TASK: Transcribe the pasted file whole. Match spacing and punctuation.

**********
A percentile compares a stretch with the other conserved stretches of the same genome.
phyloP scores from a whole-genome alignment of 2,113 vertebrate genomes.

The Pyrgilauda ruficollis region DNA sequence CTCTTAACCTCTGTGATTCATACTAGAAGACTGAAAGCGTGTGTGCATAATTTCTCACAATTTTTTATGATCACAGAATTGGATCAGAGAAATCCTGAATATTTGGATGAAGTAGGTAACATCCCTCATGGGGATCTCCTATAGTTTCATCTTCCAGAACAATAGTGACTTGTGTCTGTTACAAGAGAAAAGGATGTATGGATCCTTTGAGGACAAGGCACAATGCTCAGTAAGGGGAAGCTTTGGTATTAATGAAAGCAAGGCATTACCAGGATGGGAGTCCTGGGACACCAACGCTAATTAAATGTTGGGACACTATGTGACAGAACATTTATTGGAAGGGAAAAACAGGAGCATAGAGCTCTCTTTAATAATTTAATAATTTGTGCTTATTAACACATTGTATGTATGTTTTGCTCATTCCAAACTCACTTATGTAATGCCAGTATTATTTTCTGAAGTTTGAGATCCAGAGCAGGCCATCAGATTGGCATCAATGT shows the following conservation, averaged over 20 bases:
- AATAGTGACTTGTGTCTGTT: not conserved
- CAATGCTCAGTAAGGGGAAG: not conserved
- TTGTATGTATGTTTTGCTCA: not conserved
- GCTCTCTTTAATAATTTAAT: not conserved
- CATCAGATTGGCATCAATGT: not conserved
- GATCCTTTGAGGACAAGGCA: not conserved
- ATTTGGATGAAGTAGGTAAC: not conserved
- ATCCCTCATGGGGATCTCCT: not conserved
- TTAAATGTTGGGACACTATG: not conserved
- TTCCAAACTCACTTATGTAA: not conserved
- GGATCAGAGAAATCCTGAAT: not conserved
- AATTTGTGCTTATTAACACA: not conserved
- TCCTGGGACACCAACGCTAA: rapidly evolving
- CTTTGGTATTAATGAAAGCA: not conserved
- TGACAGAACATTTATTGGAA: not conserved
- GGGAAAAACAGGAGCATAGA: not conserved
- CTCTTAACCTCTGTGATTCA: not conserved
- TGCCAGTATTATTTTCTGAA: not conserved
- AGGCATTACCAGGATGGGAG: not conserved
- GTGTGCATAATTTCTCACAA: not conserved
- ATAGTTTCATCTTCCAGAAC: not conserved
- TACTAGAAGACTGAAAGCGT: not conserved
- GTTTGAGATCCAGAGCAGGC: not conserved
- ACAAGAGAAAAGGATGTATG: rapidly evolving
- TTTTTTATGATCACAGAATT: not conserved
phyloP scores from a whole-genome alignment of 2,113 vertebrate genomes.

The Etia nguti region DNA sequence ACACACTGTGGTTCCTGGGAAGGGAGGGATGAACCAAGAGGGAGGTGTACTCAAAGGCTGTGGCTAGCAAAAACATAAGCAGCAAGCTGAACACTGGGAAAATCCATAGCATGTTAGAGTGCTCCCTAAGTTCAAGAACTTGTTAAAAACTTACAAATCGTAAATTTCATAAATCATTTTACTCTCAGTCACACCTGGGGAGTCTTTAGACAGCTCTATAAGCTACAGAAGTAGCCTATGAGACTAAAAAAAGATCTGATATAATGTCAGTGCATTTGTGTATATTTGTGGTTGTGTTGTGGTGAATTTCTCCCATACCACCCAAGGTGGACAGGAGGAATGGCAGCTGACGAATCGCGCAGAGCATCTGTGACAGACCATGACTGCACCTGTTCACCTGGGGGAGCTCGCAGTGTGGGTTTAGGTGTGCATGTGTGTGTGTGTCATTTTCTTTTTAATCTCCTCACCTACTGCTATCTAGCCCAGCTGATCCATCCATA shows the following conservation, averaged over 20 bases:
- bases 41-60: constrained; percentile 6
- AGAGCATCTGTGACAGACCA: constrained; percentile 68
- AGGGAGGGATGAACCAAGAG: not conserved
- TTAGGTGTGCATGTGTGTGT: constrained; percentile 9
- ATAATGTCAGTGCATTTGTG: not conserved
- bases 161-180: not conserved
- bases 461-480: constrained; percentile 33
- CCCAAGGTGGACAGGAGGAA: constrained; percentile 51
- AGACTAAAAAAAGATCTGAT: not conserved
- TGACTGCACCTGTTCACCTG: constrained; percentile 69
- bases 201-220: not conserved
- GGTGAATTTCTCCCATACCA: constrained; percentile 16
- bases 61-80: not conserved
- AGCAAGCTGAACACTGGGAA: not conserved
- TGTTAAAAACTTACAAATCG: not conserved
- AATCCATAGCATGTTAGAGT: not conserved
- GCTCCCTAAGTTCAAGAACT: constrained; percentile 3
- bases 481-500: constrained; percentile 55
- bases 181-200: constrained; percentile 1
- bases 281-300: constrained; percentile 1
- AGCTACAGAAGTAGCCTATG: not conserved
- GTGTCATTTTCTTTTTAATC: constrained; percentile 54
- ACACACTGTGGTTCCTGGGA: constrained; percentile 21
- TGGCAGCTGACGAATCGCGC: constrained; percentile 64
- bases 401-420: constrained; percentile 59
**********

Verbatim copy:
A percentile compares a stretch with the other conserved stretches of the same genome.
phyloP scores from a whole-genome alignment of 2,113 vertebrate genomes.

The Pyrgilauda ruficollis region DNA sequence CTCTTAACCTCTGTGATTCATACTAGAAGACTGAAAGCGTGTGTGCATAATTTCTCACAATTTTTTATGATCACAGAATTGGATCAGAGAAATCCTGAATATTTGGATGAAGTAGGTAACATCCCTCATGGGGATCTCCTATAGTTTCATCTTCCAGAACAATAGTGACTTGTGTCTGTTACAAGAGAAAAGGATGTATGGATCCTTTGAGGACAAGGCACAATGCTCAGTAAGGGGAAGCTTTGGTATTAATGAAAGCAAGGCATTACCAGGATGGGAGTCCTGGGACACCAACGCTAATTAAATGTTGGGACACTATGTGACAGAACATTTATTGGAAGGGAAAAACAGGAGCATAGAGCTCTCTTTAATAATTTAATAATTTGTGCTTATTAACACATTGTATGTATGTTTTGCTCATTCCAAACTCACTTATGTAATGCCAGTATTATTTTCTGAAGTTTGAGATCCAGAGCAGGCCATCAGATTGGCATCAATGT shows the following conservation, averaged over 20 bases:
- AATAGTGACTTGTGTCTGTT: not conserved
- CAATGCTCAGTAAGGGGAAG: not conserved
- TTGTATGTATGTTTTGCTCA: not conserved
- GCTCTCTTTAATAATTTAAT: not conserved
- CATCAGATTGGCATCAATGT: not conserved
- GATCCTTTGAGGACAAGGCA: not conserved
- ATTTGGATGAAGTAGGTAAC: not conserved
- ATCCCTCATGGGGATCTCCT: not conserved
- TTAAATGTTGGGACACTATG: not conserved
- TTCCAAACTCACTTATGTAA: not conserved
- GGATCAGAGAAATCCTGAAT: not conserved
- AATTTGTGCTTATTAACACA: not conserved
- TCCTGGGACACCAACGCTAA: rapidly evolving
- CTTTGGTATTAATGAAAGCA: not conserved
- TGACAGAACATTTATTGGAA: not conserved
- GGGAAAAACAGGAGCATAGA: not conserved
- CTCTTAACCTCTGTGATTCA: not conserved
- TGCCAGTATTATTTTCTGAA: not conserved
- AGGCATTACCAGGATGGGAG: not conserved
- GTGTGCATAATTTCTCACAA: not conserved
- ATAGTTTCATCTTCCAGAAC: not conserved
- TACTAGAAGACTGAAAGCGT: not conserved
- GTTTGAGATCCAGAGCAGGC: not conserved
- ACAAGAGAAAAGGATGTATG: rapidly evolving
- TTTTTTATGATCACAGAATT: not conserved
phyloP scores from a whole-genome alignment of 2,113 vertebrate genomes.

The Etia nguti region DNA sequence ACACACTGTGGTTCCTGGGAAGGGAGGGATGAACCAAGAGGGAGGTGTACTCAAAGGCTGTGGCTAGCAAAAACATAAGCAGCAAGCTGAACACTGGGAAAATCCATAGCATGTTAGAGTGCTCCCTAAGTTCAAGAACTTGTTAAAAACTTACAAATCGTAAATTTCATAAATCATTTTACTCTCAGTCACACCTGGGGAGTCTTTAGACAGCTCTATAAGCTACAGAAGTAGCCTATGAGACTAAAAAAAGATCTGATATAATGTCAGTGCATTTGTGTATATTTGTGGTTGTGTTGTGGTGAATTTCTCCCATACCACCCAAGGTGGACAGGAGGAATGGCAGCTGACGAATCGCGCAGAGCATCTGTGACAGACCATGACTGCACCTGTTCACCTGGGGGAGCTCGCAGTGTGGGTTTAGGTGTGCATGTGTGTGTGTGTCATTTTCTTTTTAATCTCCTCACCTACTGCTATCTAGCCCAGCTGATCCATCCATA shows the following conservation, averaged over 20 bases:
- bases 41-60: constrained; percentile 6
- AGAGCATCTGTGACAGACCA: constrained; percentile 68
- AGGGAGGGATGAACCAAGAG: not conserved
- TTAGGTGTGCATGTGTGTGT: constrained; percentile 9
- ATAATGTCAGTGCATTTGTG: not conserved
- bases 161-180: not conserved
- bases 461-480: constrained; percentile 33
- CCCAAGGTGGACAGGAGGAA: constrained; percentile 51
- AGACTAAAAAAAGATCTGAT: not conserved
- TGACTGCACCTGTTCACCTG: constrained; percentile 69
- bases 201-220: not conserved
- GGTGAATTTCTCCCATACCA: constrained; percentile 16
- bases 61-80: not conserved
- AGCAAGCTGAACACTGGGAA: not conserved
- TGTTAAAAACTTACAAATCG: not conserved
- AATCCATAGCATGTTAGAGT: not conserved
- GCTCCCTAAGTTCAAGAACT: constrained; percentile 3
- bases 481-500: constrained; percentile 55
- bases 181-200: constrained; percentile 1
- bases 281-300: constrained; percentile 1
- AGCTACAGAAGTAGCCTATG: not conserved
- GTGTCATTTTCTTTTTAATC: constrained; percentile 54
- ACACACTGTGGTTCCTGGGA: constrained; percentile 21
- TGGCAGCTGACGAATCGCGC: constrained; percentile 64
- bases 401-420: constrained; percentile 59